In one of my other lives, I write travel books on Hawaii. Recently, Erin, a fellow travel writer, and I chatted about how much longer we could do it. Yes, we agreed, everyone glamorizes the adventures of a travel writer, but the reality is more mundane (and grueling). Research trips are not vacations, lemme tell you!
But, we agreed, we travel differently on assignment. It’s as if we’re wearing the travel writer “hat.” People approach us, willing to share their stories and secrets. Of course, people treat us differently because we act differently. We’re out and about; we’re typically solo; we’re all eyes and ears, open to random conversations, soaking up a place, its people and its culture, like a sponge. Perhaps we’re more outgoing and “out there” because we have a reason to be. Otherwise we’d probably behave more like typical people and mind our own business.
We relish the intensity of travel as travel writers. That, we agreed, is what we’d miss if we stop.
My yoga teacher “hat”
In response to my prior post, “Yoga Rx for my dad,” Dhana commented that her family doesn’t really seek her yoga advice. She assumed that mine did. But, despite my dad’s recent stick-to-it-ness with my yoga Rx for him, my family is similar to Dhana’s. I didn’t teach my dad as if I were teaching a class. We were just chatting and I took advantage of that half-hour: dad as captive audience.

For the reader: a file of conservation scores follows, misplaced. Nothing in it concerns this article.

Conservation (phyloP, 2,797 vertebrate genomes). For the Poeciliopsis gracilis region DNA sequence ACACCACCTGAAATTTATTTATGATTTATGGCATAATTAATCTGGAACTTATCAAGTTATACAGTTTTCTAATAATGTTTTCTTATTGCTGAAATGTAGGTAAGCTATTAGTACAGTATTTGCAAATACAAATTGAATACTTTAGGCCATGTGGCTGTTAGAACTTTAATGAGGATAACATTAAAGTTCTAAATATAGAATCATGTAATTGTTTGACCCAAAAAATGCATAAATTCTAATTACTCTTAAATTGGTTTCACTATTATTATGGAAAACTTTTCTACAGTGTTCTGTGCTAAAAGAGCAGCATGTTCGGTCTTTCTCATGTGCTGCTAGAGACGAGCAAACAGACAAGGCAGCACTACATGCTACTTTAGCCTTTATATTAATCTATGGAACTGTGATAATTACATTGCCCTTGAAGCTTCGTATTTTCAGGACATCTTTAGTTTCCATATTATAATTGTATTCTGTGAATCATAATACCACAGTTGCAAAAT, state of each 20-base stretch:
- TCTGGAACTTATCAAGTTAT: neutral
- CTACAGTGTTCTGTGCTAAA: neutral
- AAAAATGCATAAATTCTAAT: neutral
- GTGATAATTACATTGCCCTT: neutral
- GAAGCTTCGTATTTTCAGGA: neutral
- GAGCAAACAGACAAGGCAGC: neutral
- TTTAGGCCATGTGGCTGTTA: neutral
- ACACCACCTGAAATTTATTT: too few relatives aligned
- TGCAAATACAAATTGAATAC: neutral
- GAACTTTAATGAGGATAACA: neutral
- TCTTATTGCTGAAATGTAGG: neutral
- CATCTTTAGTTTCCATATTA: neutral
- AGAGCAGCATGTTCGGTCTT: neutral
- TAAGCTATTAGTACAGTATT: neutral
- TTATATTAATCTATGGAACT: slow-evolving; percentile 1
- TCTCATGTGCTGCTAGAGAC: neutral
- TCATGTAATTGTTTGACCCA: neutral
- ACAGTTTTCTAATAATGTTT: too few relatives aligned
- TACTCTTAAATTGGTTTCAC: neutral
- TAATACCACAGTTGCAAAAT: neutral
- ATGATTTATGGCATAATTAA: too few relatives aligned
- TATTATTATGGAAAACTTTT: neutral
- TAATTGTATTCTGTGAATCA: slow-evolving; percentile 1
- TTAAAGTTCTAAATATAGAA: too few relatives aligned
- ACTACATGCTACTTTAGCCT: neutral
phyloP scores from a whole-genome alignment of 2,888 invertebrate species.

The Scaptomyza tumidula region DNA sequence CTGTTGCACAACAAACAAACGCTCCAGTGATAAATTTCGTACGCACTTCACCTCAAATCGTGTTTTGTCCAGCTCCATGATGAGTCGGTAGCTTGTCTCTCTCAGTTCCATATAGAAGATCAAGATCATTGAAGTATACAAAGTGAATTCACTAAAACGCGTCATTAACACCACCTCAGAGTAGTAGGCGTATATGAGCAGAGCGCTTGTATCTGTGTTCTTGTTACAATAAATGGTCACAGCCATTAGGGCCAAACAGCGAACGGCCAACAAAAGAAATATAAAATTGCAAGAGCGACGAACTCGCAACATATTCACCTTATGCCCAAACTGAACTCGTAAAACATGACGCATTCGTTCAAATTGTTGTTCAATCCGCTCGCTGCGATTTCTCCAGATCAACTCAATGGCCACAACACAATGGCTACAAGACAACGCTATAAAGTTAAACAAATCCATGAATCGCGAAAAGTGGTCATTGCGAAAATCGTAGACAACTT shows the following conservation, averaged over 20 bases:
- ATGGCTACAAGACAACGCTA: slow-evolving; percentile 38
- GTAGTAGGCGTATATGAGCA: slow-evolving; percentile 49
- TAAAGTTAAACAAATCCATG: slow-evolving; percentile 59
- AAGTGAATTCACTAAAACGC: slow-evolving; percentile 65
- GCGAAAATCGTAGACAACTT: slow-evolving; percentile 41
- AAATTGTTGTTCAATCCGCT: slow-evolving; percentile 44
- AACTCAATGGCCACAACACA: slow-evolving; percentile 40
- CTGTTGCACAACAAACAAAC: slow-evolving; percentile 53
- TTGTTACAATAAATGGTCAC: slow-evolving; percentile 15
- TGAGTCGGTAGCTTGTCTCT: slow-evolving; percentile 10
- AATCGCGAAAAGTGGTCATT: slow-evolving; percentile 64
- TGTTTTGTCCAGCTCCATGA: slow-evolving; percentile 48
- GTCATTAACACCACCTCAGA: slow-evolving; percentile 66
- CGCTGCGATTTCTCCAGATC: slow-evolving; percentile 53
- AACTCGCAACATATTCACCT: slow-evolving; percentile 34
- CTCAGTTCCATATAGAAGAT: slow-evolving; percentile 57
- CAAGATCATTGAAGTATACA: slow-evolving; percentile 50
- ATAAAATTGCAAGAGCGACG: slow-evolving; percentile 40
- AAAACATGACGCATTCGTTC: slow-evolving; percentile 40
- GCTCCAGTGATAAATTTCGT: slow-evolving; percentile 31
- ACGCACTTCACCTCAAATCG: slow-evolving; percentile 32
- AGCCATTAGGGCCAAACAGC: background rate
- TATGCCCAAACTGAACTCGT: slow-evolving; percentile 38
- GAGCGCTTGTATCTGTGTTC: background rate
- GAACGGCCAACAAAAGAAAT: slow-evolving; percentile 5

Perhaps Dhana’s and my childhood families see us first as daughter and sister. Not as yoga teacher. It’s different with our students, who meet us mostly (maybe only) in yoga classes. Wearing the yoga teacher “hat,” we interact a certain way with people. They follow our instructions; they ask questions; they trust our judgment. And we try to help them train their bodies and minds in the span of an hour or two of class.
It is a focused dynamic, with great responsibility and great reward. If my travel writer “hat” intensifies my travel experience, my yoga teacher “hat” likewise deepens my yoga experience.
Maybe my dad is gradually adding “yoga teacher” to his definition of me, hence his receptivity. Whatever the reason, I’m glad. I figure he’ll be ready for a full-blown class (free private for Mom and Dad!) the next time I visit my hometown.